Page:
Suffragette was a project that necessitated significant research. Normington spent a lot of time in the Museum of London’s Suffragette Collection, observing artifacts of the period. “That’s one of the great privileges of my job, to get access to these things,” she says. The flip side is that designing historical dramas comes with the burden of truth: “You have to get your facts right, and then you can decide which bits of that you want to show.”

The biggest challenge was finding exterior locations. “In London, it’s getting harder to find period ones,” she says. “Every period film you do, something’s disappeared and a Starbucks has arrived next to it.”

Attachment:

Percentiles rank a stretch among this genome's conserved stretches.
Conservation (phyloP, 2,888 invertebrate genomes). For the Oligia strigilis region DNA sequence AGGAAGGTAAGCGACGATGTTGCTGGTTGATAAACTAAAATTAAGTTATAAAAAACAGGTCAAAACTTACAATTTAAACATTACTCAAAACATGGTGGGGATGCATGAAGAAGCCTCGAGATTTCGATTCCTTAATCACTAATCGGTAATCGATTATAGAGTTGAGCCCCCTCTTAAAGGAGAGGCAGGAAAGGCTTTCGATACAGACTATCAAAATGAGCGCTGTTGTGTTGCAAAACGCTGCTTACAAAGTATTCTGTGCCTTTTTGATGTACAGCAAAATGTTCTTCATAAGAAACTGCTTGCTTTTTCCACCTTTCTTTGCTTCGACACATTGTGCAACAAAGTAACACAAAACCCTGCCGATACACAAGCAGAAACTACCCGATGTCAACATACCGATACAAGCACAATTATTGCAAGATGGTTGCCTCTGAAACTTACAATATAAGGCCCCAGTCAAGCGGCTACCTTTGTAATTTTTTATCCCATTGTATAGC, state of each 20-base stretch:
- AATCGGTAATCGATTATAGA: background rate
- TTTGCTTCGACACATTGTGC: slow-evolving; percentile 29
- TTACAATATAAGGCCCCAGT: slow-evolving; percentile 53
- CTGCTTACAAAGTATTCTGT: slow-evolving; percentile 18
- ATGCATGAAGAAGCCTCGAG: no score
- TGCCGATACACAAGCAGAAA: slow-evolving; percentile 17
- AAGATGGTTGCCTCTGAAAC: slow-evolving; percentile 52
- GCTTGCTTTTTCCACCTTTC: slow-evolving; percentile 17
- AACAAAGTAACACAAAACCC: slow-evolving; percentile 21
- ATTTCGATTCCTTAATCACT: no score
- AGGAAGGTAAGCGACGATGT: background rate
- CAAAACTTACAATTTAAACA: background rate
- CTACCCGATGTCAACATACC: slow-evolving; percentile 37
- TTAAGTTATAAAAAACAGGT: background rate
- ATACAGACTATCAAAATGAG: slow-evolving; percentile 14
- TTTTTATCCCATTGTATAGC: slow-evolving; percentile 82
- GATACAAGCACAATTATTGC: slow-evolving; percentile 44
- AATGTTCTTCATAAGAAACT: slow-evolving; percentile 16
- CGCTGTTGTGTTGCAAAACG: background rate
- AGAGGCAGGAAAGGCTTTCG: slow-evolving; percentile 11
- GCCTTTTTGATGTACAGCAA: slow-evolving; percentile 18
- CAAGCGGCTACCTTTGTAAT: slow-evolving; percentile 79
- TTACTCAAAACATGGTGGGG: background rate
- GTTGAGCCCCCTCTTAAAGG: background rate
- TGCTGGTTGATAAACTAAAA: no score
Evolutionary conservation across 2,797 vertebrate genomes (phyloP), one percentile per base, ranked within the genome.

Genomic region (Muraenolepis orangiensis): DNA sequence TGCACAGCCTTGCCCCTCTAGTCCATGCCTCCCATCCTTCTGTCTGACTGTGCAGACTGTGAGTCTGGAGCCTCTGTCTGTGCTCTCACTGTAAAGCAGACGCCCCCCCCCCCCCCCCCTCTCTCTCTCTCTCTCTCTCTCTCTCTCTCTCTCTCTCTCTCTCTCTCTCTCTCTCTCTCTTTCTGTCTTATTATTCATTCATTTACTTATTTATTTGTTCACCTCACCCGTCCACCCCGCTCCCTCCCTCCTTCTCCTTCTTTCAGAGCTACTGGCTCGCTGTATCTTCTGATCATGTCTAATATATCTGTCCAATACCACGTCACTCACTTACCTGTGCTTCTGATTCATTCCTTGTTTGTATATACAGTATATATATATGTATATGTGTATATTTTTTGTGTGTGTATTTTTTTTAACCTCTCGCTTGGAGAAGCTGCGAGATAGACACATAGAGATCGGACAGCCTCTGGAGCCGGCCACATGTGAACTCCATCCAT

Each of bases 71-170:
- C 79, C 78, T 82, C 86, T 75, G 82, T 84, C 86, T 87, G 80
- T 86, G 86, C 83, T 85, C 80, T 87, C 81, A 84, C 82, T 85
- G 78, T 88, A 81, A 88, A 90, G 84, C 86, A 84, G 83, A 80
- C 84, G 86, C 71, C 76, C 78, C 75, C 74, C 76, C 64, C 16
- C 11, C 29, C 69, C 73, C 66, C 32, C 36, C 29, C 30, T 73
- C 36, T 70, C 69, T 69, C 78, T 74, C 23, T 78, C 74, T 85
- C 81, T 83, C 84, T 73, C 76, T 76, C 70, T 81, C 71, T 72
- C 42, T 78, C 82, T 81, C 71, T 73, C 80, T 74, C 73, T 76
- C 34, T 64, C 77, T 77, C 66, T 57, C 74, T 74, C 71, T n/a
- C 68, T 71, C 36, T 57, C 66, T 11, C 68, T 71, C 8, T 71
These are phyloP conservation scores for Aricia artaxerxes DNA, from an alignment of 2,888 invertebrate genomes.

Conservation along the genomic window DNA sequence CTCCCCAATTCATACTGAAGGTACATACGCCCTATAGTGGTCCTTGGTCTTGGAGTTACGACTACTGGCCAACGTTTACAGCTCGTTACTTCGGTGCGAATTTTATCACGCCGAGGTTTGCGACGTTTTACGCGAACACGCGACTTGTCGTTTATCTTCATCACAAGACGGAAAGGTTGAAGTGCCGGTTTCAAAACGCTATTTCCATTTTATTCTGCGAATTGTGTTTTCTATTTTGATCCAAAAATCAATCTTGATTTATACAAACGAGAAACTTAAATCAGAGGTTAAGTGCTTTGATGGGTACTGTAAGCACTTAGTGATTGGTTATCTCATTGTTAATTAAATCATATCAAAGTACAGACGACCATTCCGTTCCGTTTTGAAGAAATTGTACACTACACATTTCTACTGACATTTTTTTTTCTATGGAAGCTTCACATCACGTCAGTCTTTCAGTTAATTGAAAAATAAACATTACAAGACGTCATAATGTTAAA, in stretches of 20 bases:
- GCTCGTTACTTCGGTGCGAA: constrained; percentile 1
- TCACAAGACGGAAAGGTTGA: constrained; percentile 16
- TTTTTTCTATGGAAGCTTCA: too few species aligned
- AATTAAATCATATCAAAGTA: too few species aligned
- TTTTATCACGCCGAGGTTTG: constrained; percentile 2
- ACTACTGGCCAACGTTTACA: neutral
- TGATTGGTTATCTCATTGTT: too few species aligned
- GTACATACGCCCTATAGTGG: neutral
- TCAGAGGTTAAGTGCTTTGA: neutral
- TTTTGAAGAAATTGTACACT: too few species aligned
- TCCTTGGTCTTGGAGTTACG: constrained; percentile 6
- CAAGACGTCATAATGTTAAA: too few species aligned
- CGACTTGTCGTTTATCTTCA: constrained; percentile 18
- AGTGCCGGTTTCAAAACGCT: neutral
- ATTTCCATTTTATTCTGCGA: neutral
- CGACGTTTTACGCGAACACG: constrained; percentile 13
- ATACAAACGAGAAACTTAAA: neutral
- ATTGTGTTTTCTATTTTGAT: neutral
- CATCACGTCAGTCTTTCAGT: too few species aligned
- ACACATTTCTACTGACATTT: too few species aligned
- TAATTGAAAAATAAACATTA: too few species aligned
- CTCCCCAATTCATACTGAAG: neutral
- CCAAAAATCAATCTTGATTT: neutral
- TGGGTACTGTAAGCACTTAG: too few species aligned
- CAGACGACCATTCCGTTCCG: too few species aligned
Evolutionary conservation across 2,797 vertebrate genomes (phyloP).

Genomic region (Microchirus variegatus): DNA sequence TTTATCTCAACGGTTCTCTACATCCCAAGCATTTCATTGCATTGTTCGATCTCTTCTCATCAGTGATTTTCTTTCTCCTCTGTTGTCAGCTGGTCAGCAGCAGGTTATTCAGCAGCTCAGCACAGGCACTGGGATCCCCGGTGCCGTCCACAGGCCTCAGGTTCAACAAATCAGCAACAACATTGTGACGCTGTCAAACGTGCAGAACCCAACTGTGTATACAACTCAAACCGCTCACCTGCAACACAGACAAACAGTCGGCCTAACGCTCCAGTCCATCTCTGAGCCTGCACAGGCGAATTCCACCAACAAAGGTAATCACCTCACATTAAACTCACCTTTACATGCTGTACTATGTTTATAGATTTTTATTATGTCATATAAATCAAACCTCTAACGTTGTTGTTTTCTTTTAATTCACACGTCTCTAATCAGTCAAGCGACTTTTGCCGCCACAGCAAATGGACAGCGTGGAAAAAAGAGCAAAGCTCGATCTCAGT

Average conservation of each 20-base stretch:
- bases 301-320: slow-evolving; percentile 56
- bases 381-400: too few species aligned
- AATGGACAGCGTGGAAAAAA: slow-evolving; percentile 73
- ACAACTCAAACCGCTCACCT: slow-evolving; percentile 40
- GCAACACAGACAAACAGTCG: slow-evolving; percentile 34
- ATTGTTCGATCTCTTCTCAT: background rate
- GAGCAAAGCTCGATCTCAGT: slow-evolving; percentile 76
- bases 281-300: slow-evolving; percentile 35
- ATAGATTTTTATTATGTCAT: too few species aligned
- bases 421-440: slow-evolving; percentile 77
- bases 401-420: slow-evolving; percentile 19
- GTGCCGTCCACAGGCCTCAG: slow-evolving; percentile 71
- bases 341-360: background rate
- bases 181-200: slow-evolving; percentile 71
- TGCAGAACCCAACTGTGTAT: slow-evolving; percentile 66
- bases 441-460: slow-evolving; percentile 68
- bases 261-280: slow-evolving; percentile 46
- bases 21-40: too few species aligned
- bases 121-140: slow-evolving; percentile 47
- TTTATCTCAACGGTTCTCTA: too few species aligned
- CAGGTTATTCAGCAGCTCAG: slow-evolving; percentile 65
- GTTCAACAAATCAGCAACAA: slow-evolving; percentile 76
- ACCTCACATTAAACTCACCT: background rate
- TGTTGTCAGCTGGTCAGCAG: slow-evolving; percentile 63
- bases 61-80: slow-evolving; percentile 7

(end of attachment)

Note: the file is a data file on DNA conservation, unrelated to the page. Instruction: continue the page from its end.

Another notable component of Normington’s design was the film’s unique color palette. She referenced the greens and purples commonly used by suffragette groups and related that to the thematic idea of bruised women, while also dividing the cinematic space between male and female. Masculine spaces such as the laundry, where Carey Mulligan’s character worked, were painted in cooler blue tones, while warmth came through in areas of the women’s world.

The overarching goal for Normington was to avoid the stifling feel of a typical historical film. “Some British period dramas can observe the world,” she says. “We wanted to be in there with them.”

Room
“Very early on, I began imagining this space as an inverted Rubik’s Cube, where every tile needed to be removable,” production designer Ethan Tobman says of the room in Room.

Off the Grid

Room